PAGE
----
The death of a father and son who rolled down off a cliff in Israel this month reminded one journalist of the death of his father-in-law, and the death of his brother-in-law ten years later. They both fell off a cliff in Israel. This journalist describes his wife‘s reaction when she was told about her brother’s death: “I saw her soul collapsing, I saw sadness spreading like a beast in all her capillaries.” This is what he tells the family of the December fatalities: “Your life will never again be the same, but it is not true that you will never find a balm to your souls. You will know pain, but inside I know that you will also know comfort,” (Hanoch Daum, Yediot Ahronot, 12.16.2016).
On Dec. 9, 2016, four girls and seven boys, classmates in the fifth grade, accompanied by their ten fathers and one mother, were taken on an annual field trip. They all were driven to the edge of a cliff above a stream (The Tseaelim Stream, in the Judea desert, near Masada).
The plan was to descend from the cliff assisted by a ladder, pegs and rope. This is not considered a dangerous task. However, there are parents who admitted that it was scary for them to see the stream 300 feet below them.
One of the fathers, Dr. Omri Nir, accompanied his son Illai. He was going down the ladder ahead of his son. At some points, parents heard Omri saying to Illai that he is a hero; Illai responded by saying that fear froze him. Suddenly, Illai lost his balance and fell. he slipped off the ladder, off of the pegs that are fixed to the climbing track.
Illai’s loving father immediately sprung to action, and wrapped himself around his son in order to cushion him, to protect him with his body from the fall and the bruising from the rocks. They kept rolling down the slope about 50-60 feet, which is like a free-fall from the fifth or the sixth floor. The father separated from his son, who remained in a safe place, and continued rolling down the cliff. When they stopped rolling, the son was alive and sobbing. His 50-year-old father died immediately at the end of the fall. The beautifully wrapped lunch by the mother, Shiri, was waiting in the car for Illai and Omri.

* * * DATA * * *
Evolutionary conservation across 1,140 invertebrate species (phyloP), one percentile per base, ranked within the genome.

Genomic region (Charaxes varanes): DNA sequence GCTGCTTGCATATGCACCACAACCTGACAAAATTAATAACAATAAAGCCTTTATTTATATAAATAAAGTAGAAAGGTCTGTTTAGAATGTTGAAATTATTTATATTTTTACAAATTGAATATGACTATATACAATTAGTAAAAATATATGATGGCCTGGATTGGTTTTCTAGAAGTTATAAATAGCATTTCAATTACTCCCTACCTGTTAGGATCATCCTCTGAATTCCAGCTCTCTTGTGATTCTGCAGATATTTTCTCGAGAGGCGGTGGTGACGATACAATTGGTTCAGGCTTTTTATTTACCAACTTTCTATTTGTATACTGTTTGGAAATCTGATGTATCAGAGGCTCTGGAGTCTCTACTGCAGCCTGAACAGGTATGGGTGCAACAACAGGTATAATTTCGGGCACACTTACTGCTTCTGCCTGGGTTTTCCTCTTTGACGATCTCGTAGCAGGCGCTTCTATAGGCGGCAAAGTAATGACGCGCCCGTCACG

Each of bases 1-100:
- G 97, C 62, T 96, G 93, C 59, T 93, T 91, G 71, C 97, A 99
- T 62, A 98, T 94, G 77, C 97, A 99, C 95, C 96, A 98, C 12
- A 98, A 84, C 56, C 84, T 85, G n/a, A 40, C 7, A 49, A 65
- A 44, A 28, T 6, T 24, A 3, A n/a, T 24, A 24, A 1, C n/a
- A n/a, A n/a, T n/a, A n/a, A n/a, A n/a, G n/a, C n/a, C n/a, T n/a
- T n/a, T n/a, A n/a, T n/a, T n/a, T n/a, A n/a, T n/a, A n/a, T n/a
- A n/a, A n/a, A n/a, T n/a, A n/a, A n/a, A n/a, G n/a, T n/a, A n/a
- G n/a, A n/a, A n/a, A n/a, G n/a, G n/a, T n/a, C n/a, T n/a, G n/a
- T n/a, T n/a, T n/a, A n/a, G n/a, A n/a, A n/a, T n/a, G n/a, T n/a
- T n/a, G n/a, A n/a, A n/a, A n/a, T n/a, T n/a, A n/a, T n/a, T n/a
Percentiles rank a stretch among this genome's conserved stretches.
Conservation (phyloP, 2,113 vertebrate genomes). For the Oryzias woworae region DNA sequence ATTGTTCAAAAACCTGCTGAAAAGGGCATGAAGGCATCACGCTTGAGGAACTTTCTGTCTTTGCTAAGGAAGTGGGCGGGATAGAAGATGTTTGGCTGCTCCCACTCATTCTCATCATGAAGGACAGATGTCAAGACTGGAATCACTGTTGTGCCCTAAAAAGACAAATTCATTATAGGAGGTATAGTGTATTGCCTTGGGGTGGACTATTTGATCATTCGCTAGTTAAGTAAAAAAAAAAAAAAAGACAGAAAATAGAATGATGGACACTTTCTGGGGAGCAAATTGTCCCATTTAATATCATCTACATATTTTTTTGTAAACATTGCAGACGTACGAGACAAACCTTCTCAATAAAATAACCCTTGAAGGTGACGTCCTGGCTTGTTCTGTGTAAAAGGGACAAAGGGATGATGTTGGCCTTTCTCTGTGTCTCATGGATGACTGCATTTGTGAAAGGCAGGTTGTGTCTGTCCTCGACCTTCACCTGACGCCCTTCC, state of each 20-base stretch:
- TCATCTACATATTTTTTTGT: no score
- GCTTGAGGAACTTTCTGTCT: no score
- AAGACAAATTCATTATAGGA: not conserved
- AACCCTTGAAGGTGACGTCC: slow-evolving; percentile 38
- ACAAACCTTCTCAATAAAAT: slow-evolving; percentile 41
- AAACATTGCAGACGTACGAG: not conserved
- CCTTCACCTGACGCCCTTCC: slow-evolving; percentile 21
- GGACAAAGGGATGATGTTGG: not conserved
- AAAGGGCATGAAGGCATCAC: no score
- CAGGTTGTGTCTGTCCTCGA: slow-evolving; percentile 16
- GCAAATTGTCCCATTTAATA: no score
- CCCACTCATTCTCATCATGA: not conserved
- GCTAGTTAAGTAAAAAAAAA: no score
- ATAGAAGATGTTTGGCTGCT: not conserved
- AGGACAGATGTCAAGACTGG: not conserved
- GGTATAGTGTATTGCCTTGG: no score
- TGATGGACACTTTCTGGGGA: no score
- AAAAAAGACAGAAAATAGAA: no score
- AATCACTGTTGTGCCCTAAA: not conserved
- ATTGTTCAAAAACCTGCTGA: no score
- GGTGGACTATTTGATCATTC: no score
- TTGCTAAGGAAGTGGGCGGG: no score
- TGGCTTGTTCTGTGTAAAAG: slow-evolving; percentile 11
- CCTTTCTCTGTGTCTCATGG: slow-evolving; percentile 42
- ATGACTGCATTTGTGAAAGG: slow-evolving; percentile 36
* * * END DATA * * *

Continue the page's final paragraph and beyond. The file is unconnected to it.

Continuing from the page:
It was impossible to call for help; there was no cell phone reception.
Israeli Bedouins, who were there and knew the area well, heard the cries and helped the parents to get to the top of a nearby hill, where they could call for help. The Bedouins helped in any way they could. At this point, a touching bond was created between the parents and the Bedouins, who later were recognized for their help.
Illai suffered head and organ injuries; he was taken to the hospital and died after two days. His organs were donated by his family.
The father, Dr. Omri Nir, was an academician who specialized in the Middle East, particularly Lebanon, and in terrorism. His wife, Dr. Shiri Nir, works for Harvard University, she reports and collects media stories on a daily basis about Israel and its culture. Shiri and Omri received also post-doctorate training at Harvard University. Illai is described as an intelligent, imaginative, musical, happy and sweet boy.
A parent may see his offspring dangerously “rolling down a slope”, or going downhill. Nowadays, ordinarily this slope is metaphorical, not tangible. Nevertheless, it is just as dangerous. “Rolling down the slope” may be caused, for example, by physical or mental illness, injuries, unrequited love, use of foreign substances, anxiety, depression, hopelessness or joining a sect of extremists. The condition of the offspring may be the outcome of his bad choices, but he refuses to change course.
The parent may leave behind his wounded offspring, or do anything in his power to try to save him. He may want to “wrap himself around” his rolling-down-the-slope child, and protect him from the impact of the free fall and from the blows and the bruising by the “rocks”. The parent is ready to do what it takes in order to save his child, to enfold and cushion him, to sacrifice his life, to protect him in every way possible, but to no avail. A man is not omnipotent. “…all the king's horses and all the king's men, Couldn't put Humpty together again.” The decline may be quick and injurious, and the parent may keep trying one approach after another to stop the deterioration. The parent cannot help it. His love takes over his rational thinking, he wraps himself around the offspring and rolls down the steep slope with his offspring, who may not even notice him, and they both are crushed. Two, instead of one.
And often, the fall has nothing to do with anything that the offspring or his parents did. It was unforeseeable and unavoidable by them.
You may want to listen to Eric Clapton’s and Will Jennings 2010 ballad “Tears in Heaven” (38,410,985 views) about Clapton’s agony due to the death of his four-year-old son, Conor. Conor fell from the 53rd-floor of a building in New York and Clapton sung:
Would you know my name
If I saw you in heaven?
Would it be the same
If I saw you in heaven?